It’s been about a week since the incident occurred, and yet news outlets still can’t seem to get enough of the Twitter bitcoin hack that took place last Wednesday.
The Twitter BTC Hack Just Gets Bigger and Bigger
The incident is one of the most profound and notorious in bitcoin’s short, yet significant history. Several high-profile Twitter accounts belonging to politicians, celebrities and musicians such as Bill Gates, Barack Obama, Joe Biden, Kanye West and Elon Musk were hijacked by cyber thieves who sought to post phony messages drawing in unsuspecting victims and getting them to forward their BTC to anonymous crypto addresses.
More details have come out regarding the incident, some of which barely add up at press time. Thus far, it looks like as many as 130 separate accounts were compromised, though only about 45 were utilized to garner illicit or stolen bitcoin from users.
In addition, it has been widely reported all week that the hackers only managed to obtain a little over $120,000 in bitcoin from unsuspecting persons, though now, top U.S.-based cryptocurrency exchange Coinbase says that it has stopped close to $300,000 in BTC from going to accounts owned or controlled by the hackers. Coinbase was able to take quick action and freeze the flagged accounts before heftier amounts of BTC were moved.
Philip Martin – chief information security officer for Coinbase – explained in an interview:
It was a vanishingly small group of Coinbase users that tried to send bitcoin to the scam addresses.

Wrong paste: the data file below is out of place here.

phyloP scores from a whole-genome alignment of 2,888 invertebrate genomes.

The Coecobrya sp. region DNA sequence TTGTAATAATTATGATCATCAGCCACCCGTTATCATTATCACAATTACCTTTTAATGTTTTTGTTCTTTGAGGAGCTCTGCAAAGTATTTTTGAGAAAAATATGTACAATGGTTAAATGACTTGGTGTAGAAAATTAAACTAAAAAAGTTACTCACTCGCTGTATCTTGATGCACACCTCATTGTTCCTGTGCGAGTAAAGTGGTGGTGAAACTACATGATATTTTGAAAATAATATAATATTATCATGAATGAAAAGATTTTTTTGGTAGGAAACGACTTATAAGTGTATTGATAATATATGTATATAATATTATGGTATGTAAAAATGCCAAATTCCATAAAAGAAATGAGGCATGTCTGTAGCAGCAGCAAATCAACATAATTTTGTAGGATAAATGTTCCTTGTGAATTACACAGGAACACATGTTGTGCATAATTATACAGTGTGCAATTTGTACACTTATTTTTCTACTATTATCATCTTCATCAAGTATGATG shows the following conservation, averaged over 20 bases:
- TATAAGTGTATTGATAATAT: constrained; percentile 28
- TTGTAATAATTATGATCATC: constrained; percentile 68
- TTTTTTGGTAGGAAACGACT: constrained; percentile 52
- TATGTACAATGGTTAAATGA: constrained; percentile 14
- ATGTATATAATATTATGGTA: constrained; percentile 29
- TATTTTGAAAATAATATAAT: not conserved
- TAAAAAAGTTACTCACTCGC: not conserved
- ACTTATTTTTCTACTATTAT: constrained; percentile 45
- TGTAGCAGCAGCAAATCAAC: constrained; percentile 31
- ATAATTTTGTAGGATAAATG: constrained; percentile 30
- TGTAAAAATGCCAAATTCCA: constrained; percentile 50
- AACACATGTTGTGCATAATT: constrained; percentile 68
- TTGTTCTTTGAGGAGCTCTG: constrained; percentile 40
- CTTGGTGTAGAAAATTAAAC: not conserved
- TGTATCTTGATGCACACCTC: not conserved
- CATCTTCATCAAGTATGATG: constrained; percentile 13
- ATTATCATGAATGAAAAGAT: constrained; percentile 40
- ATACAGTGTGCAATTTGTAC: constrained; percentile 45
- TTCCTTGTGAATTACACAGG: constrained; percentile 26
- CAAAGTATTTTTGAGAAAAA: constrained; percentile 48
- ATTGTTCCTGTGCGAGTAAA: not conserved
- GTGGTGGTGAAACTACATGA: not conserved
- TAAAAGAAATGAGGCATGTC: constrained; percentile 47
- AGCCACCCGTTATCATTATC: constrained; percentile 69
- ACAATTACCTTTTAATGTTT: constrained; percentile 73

Apparently, the hackers managed to gain control of addresses with Coinbase, Binance and Gemini in New York. These addresses were potentially the designated spots for all the stolen bitcoin, and Coinbase managed to prevent several of its customers from sending their money to flagged accounts. Overall, only $3,000 of the stolen BTC came from Coinbase customers.
This leaves us pondering the question, “Where did the rest of the money come from?” Binance? Gemini? Both? What cryptocurrency exchanges were victimized during the incident, and why were the hackers allegedly so confident as to use public exchange-based addresses to garner the funds?
Taking Preventative Measures
In the meantime, several trading platforms are taking stronger measures to ensure that incidents like these do not become more prominent or common. Jesse Powell – the chief executive of Kraken in San Francisco, CA – revealed in a statement:
This hack shows that security is about layers of protection. Somebody needs to be watching the admins and setting up alerts to watch for these vulnerabilities. The Twitter hack was a more widespread event, but scams of this nature are not new. Kraken proactively monitors for this type of activity and blocks certain addresses that we come across. Like any other scam, we proactively blocked the addresses from the Twitter hack earlier this week.